1. Limited time only! Sign up for a free 30min personal tutor trial with Chegg Tutors
    Dismiss Notice
Dismiss Notice
Join Physics Forums Today!
The friendliest, high quality science and math community on the planet! Everyone who loves science is here!

Homework Help: Intersection points of two lines in two-space

  1. Mar 21, 2010 #1
    1. The problem statement, all variables and given/known data

    Show that the following pairs of lines intersect. Determine the coordinates of the point of intersection.

    L1: r= (-3,-1) + t(3,4)

    L2: r= (6,2) + s(3,-2)

    2. Relevant equations

    ?

    3. The attempt at a solution

    I know that eventually the two lines will reach the same point at which they will intersect, but I'm not really sure how to get to that point. The x and y of L1 has to equal the x and y of L2, right? Do I have to use the direction vectors somehow or guess and check?
     
  2. jcsd
  3. Mar 21, 2010 #2

    gabbagabbahey

    User Avatar
    Homework Helper
    Gold Member

    Right.:approve:

    You can combine those into a single equation very easily. You are given an expression for the position vector of any point an both lines. At the point point of intersection, those position vectors must be the same (otherwise they represent different points). That means, that for some specific values of [itex]s[/itex] and [itex]t[/itex], you must have

    [tex](-3,-1)+t(3,4)=(6,2)+s(3,-2)[/itex]

    Solve that equation for [itex]s[/itex] and [itex]t[/itex].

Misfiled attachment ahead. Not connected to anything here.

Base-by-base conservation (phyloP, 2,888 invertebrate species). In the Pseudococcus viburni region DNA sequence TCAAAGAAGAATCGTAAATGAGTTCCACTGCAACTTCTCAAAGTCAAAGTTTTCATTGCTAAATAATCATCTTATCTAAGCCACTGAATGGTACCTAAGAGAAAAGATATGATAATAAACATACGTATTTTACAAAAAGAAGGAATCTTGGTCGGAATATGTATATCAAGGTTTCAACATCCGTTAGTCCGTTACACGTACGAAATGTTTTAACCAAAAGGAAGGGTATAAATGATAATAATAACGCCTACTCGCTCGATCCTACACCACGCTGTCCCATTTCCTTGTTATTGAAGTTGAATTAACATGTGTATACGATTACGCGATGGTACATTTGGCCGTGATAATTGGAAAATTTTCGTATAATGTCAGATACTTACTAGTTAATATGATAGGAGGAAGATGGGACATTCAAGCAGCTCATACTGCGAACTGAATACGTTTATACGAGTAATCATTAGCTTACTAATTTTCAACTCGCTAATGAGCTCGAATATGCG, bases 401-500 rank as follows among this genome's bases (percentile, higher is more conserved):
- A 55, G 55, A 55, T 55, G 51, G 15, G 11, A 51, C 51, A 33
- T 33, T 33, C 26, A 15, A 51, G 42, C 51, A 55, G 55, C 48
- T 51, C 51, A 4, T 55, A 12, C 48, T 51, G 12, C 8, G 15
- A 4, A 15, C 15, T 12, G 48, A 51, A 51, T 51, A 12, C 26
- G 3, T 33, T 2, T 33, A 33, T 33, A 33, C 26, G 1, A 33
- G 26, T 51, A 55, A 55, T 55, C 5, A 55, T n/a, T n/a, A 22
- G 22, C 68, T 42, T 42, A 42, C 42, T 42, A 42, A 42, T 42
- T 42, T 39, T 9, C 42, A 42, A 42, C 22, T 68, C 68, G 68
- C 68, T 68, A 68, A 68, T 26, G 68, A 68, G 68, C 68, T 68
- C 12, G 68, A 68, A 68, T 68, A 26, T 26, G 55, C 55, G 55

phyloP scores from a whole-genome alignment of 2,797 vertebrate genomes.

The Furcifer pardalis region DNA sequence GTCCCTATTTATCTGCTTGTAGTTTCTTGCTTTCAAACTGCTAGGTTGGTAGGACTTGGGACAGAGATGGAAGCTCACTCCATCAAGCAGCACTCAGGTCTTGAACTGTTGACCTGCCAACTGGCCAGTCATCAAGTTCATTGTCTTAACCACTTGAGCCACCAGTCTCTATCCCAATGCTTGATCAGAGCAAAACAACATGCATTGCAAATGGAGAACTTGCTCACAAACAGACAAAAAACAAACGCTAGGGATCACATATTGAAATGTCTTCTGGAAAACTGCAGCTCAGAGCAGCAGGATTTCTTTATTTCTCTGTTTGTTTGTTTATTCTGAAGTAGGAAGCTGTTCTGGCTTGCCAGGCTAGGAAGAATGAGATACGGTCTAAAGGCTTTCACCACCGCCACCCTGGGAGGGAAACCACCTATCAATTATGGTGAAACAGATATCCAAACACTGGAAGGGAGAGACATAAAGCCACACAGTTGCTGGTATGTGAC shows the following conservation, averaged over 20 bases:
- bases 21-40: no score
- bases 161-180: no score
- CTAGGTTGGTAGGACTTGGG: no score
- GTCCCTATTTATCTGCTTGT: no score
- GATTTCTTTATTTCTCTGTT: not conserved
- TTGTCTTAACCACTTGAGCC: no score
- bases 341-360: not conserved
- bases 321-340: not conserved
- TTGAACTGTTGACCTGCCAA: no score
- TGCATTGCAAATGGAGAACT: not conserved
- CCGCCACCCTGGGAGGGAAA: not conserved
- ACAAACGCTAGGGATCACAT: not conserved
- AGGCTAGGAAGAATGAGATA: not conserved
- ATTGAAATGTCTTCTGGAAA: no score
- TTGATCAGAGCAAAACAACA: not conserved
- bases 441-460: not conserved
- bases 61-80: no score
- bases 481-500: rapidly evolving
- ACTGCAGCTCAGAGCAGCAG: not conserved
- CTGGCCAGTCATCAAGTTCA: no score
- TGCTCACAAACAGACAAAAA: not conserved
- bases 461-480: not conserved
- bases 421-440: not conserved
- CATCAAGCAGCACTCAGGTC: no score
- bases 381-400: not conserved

4. Mar 21, 2010 #3
    How would you solve for that, though? I have made them into parametric equations and tried to solve so that both x's and y's have the same s and t values. But there are two variables. Without guess and check, how can I solve for these values? The answer is supposed to be (1.5,5) according to the answer section of the book.
     
  5. Mar 21, 2010 #4

    gabbagabbahey

    User Avatar
    Homework Helper
    Gold Member

    Each component gives you an equation, so you will have two equations and two unknowns. Solving that system of equations is something you should have learned how to do in High School algebra.
     
  6. Mar 22, 2010 #5
    Am I wrong in using parametric equations? So far, I have tried the substitution method because I can't think of another way to do it. For the x-value of the first line,
    I got -3 + 3t = 6 + 3s.
    I simplified to get t = (9 + 3s)/3, which turns into t = 3 + s. I went to the y-value of the first line. This has to have the same t-value as the x-value, right? I got -1 + 4t = 2- 2s, which turns into 4t = 3 - 2s, which becomes t = (3-2s)/4. The t-values are not the same. Did I do something wrong or am I completely off track here?
     
  7. Mar 22, 2010 #6

    gabbagabbahey

    User Avatar
    Homework Helper
    Gold Member

    They will be the same for a specific value of [itex]s[/itex]...set them equal to each other and solve for that value.
     
Share this great discussion with others via Reddit, Google+, Twitter, or Facebook